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About Sherra E. Kerns

Areas of Interest: electrical and computer engineering, microelectronic circuits, optical interconnect technology, advanced electronic systems, space electronics, homeland security.
Much of my research has centered on improving the total information content, and the reliability of this content, within microelectronic circuits. I've worked on a series of techniques to modify everything from materials characteristics and memory and logic design to system architectures in order to enhance the accuracy and quantity of information stored in all forms of electronics. My work began years ago on chips designed for electrically harsh environments, such as space systems, nuclear reactors and particle accelerators. Since our global microelectronics industry continues to shrink the parameters and increase the sensitivity of the systems on which our society increasingly depends, work on the aggressive environments in space foresees solutions for our planet.
I have also developed and exercised techniques to simulate and verify the effects of many environmental insults on electrical systems and contributed to the design of highly reliable technologies. Overall, this work has lead to dramatic decreases in the vulnerability of most electronic systems to information loss, and provided specialized techniques to predict the performance and reliability of advanced systems. Since coming to Olin, I've become interested in a complementary problem - the design of ultra-sensitive circuitry for a detector application associated with global and homeland security issues.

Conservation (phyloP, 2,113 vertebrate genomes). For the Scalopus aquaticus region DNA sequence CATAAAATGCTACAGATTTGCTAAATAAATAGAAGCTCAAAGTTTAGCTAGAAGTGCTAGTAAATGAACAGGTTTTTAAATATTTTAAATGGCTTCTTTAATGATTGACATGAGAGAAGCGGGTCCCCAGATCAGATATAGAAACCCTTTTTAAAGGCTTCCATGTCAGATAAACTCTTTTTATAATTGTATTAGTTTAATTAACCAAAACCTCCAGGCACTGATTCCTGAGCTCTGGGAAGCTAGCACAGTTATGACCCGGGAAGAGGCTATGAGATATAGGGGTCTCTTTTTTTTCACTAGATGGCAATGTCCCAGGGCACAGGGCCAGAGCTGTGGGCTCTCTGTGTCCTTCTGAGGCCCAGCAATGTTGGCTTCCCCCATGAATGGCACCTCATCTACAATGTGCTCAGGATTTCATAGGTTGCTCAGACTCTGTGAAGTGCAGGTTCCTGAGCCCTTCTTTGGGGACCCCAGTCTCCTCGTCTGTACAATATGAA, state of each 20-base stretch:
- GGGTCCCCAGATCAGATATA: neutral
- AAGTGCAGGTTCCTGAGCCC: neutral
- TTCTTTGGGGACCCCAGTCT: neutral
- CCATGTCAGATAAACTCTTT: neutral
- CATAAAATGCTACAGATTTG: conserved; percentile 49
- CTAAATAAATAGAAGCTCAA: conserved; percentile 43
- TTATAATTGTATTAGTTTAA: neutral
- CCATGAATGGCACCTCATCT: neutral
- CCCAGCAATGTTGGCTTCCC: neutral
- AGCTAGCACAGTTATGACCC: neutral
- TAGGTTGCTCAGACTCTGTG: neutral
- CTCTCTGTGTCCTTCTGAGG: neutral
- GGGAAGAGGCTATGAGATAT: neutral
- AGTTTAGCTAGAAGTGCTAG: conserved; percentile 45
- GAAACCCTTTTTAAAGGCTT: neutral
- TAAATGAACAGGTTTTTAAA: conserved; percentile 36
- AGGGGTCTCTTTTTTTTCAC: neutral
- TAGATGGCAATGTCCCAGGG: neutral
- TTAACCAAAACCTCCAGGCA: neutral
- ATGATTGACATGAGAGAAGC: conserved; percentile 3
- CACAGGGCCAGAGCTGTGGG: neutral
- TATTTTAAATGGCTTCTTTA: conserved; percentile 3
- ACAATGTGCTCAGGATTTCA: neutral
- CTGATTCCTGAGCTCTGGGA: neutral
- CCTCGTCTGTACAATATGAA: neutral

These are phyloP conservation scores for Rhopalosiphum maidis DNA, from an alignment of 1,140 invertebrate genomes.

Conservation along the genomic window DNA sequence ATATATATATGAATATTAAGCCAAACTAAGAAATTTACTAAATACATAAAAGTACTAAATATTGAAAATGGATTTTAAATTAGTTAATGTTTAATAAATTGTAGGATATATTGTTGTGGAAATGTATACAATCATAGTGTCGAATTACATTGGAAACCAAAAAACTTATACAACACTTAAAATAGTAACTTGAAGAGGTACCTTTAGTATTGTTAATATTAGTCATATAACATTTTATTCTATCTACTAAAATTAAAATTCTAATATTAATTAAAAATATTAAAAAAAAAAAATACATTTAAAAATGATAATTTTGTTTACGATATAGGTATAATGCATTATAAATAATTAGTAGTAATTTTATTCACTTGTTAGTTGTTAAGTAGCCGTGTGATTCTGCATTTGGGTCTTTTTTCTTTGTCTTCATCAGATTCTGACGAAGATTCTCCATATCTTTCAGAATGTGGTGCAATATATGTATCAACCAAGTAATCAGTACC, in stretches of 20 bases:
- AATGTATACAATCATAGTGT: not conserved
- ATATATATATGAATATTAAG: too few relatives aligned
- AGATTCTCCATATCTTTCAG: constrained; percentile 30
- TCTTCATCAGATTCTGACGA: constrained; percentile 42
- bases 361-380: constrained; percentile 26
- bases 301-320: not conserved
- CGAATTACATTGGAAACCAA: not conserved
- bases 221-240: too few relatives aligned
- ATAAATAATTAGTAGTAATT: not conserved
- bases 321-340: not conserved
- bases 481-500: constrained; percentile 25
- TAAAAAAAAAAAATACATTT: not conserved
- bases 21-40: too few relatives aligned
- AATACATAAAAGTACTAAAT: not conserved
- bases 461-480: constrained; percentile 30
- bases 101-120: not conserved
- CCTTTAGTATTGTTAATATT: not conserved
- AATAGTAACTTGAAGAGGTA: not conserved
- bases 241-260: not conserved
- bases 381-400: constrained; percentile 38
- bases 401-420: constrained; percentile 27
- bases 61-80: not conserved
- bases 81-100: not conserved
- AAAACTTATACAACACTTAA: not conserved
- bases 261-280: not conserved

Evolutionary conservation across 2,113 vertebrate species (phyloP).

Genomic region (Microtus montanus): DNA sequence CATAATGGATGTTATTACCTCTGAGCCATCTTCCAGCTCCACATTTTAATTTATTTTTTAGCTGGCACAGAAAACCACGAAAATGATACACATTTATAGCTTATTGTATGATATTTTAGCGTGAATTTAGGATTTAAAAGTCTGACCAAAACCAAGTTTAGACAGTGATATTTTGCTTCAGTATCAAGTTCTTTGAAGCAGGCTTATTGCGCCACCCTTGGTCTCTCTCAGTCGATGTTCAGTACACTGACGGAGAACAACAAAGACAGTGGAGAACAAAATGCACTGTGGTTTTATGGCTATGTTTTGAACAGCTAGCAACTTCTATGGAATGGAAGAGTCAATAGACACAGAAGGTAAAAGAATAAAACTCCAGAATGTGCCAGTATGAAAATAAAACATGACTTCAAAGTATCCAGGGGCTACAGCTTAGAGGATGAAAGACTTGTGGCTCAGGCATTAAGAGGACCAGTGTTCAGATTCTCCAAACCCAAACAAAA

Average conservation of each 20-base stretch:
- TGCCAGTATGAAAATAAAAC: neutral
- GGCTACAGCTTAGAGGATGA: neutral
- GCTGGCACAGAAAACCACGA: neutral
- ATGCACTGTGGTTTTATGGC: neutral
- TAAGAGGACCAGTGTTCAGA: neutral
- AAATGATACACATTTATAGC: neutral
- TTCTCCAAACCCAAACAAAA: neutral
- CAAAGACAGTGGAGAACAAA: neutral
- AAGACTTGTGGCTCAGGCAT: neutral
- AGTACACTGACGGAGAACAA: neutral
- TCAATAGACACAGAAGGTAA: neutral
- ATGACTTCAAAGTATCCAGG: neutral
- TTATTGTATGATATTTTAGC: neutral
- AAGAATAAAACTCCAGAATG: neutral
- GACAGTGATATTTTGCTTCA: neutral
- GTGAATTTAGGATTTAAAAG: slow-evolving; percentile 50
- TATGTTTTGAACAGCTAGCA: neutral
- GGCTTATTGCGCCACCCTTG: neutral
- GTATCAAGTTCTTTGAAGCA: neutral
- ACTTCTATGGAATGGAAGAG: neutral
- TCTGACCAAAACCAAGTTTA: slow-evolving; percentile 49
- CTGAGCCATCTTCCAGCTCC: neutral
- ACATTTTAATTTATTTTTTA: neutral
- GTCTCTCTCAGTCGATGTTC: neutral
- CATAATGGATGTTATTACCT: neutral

Another interest is the design, fabrication and efficiency of an all-silicon optical interconnect technology that promises to dramatically increase speed and performance of next-generation electronics. The design of improved microelectromechanical ("MEMS") accelerometers and rate sensors fascinates me, and even before coming to Olin I worked with corporate leaders in the Boston area on these problems. Recently, I have been part of the team that designed and fabricated the first diamond transistors. These unprecedented devices allow ultra-reliable circuit operations at extreme temperatures and environments, including everything from jet engines to deep space probes.


Present F.W. Olin Distinguished Professor of Electrical and Computer Engineering, Olin College of Engineering
Present Founding Vice President for Innovation and Research, Olin College of Engineering

Curriculum Vitae

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Honors and Awards

  • Bernard M. Gordon Prize
  • Winner of numerous teaching awards and professional honors, including prestigious Harriet B. Rigas Outstanding Woman Engineering Educator Award
  • Founder of companies; author of hundreds of journal articles and technical presentations


  • Semiconductor Devices
  • Introduction to the Microelectronics and Nanotechnology Revolution

Contact Information


Articles (8)